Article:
What we're about

The Queer Paulettes is a Meetup group for queer women who love cinema.* We watch films that leave a strong impression and make us want to talk about them afterwards. Come meet other cool women still keen on the big screen!

For our gatherings, the hosts of The Queer Paulettes (The QPs) tend to select independent U.S. features and documentaries and/or international or festival films. We give special attention to women directors and feminist and LGBTQ selections. We don't shun more commercial movies, though. We schedule some films that aren't "feminist" or "woman-positive" – however you define that – but make for great viewing anyway.

We did host some virtual meetups during the height of the Pandemic, but we're more excited about getting back together in person. Now, we're finally ready to sit together indoors again. We hope to create a friendly, comfortable space – usually in nearby cafes or eateries – for The QPs to get together after screenings and to express their thoughts. You're welcome, too, to come and listen. The idea behind our gatherings is, not only to talk, but also to listen closely to each other.

As a QP regular, you'll find yourself with a posse of movie buddies so you don't have to go to your next screening solo – that is, if you'd rather be in the company of other queer cinephiles!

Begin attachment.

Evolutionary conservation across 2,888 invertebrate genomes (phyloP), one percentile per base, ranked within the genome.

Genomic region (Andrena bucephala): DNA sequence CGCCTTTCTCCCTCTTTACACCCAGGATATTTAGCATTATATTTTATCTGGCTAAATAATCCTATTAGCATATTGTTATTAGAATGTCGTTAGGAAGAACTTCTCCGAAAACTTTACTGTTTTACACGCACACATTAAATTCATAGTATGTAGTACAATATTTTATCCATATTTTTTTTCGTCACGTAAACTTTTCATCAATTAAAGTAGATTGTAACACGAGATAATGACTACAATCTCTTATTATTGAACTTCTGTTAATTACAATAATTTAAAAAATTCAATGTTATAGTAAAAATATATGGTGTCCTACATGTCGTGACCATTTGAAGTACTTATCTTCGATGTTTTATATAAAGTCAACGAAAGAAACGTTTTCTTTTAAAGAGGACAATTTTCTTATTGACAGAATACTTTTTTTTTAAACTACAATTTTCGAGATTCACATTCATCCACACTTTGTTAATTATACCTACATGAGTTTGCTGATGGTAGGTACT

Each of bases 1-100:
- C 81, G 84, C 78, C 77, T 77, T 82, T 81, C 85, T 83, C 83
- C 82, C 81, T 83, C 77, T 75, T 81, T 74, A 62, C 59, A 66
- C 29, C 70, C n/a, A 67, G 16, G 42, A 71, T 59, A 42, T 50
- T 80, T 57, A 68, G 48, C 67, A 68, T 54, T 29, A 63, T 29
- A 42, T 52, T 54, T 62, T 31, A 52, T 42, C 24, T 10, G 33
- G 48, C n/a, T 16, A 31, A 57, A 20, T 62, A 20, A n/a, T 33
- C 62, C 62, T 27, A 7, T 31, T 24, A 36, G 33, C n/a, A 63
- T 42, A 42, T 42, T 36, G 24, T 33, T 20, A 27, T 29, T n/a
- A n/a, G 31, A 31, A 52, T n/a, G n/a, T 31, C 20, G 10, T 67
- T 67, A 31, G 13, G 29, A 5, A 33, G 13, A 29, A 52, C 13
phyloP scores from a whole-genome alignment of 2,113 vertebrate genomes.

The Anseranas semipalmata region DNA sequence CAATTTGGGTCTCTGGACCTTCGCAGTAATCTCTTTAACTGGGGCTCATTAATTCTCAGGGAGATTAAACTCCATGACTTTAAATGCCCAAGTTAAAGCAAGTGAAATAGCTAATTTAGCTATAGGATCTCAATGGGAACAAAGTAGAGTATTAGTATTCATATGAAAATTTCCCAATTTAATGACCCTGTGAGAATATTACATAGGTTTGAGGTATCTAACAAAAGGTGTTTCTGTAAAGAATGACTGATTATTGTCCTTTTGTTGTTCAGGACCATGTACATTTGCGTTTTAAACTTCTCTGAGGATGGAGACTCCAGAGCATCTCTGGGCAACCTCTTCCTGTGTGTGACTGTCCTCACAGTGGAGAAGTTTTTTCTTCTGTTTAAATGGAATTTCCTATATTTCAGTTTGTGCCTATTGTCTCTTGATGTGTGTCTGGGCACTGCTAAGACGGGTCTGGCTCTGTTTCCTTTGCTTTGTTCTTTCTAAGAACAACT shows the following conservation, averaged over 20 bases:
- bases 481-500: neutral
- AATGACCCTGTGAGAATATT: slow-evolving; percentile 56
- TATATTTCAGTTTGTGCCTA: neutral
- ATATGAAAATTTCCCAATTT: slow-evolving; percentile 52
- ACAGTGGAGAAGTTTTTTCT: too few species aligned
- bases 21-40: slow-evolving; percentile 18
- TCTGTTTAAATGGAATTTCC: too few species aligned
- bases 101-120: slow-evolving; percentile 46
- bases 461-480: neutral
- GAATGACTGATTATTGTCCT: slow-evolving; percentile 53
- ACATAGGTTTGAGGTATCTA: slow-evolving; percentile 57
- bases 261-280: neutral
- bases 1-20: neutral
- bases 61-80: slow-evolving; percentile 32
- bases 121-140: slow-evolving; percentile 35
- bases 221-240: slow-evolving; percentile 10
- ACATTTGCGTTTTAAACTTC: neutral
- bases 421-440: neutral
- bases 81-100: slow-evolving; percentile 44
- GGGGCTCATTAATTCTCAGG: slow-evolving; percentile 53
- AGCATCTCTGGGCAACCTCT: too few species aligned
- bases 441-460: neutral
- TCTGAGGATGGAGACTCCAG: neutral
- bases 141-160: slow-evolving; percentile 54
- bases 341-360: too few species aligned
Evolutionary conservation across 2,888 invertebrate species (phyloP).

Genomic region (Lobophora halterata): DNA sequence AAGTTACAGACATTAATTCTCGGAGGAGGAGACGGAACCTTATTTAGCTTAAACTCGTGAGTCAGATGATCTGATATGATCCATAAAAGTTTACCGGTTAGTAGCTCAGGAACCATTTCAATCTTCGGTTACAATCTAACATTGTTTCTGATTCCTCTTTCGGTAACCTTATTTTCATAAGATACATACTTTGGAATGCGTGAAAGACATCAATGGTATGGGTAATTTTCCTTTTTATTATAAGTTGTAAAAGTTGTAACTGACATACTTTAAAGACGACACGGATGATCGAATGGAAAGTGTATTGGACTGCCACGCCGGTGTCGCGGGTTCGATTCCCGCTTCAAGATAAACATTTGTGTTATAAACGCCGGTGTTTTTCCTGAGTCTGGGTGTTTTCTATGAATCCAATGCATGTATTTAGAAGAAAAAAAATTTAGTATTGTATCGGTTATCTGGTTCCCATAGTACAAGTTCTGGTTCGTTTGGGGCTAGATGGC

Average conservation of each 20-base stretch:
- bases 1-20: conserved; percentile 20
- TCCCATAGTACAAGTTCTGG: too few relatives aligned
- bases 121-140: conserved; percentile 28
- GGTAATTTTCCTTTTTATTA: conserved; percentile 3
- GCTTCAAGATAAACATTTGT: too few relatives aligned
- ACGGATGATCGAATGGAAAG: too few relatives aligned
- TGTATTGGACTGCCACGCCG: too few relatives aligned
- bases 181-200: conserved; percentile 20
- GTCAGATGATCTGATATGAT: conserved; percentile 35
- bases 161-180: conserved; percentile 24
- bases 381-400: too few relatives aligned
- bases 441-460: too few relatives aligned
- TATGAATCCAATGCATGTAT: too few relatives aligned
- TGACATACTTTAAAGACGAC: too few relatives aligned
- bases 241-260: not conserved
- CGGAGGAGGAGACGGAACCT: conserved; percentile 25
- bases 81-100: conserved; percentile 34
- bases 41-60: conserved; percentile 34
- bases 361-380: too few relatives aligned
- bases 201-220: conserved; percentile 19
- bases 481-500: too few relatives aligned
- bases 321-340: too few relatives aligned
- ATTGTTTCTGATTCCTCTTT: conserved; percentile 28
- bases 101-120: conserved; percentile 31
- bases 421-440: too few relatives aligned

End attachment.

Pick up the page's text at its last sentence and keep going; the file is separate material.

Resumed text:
Hope to meet you soon!

P.S. In your Meetup [dot] com Settings, under "Email Updates," under the section "Updates about your groups," for your Group Notifications for The Queer Paulettes, please turn on "New event announcements" and any others to make sure you receive notifications from us, so you won't miss out when we schedule our next meetup.

*"The Paulettes" is the snarky name given to a coterie of mostly male film critics who were protégés of Pauline Kael, the film reviewer for The New Yorker magazine from 1968 to 1991. With "The Queer Paulettes," we're taking liberties with Pauline's legacy.

*By "women," we mean to include any lesbians, bisexual women, trans women, genderqueer, and non-binary folks, who feel a connection to the identity of “woman" or "female."

Photo of the Roxie Theatre sign by Michael Macro.

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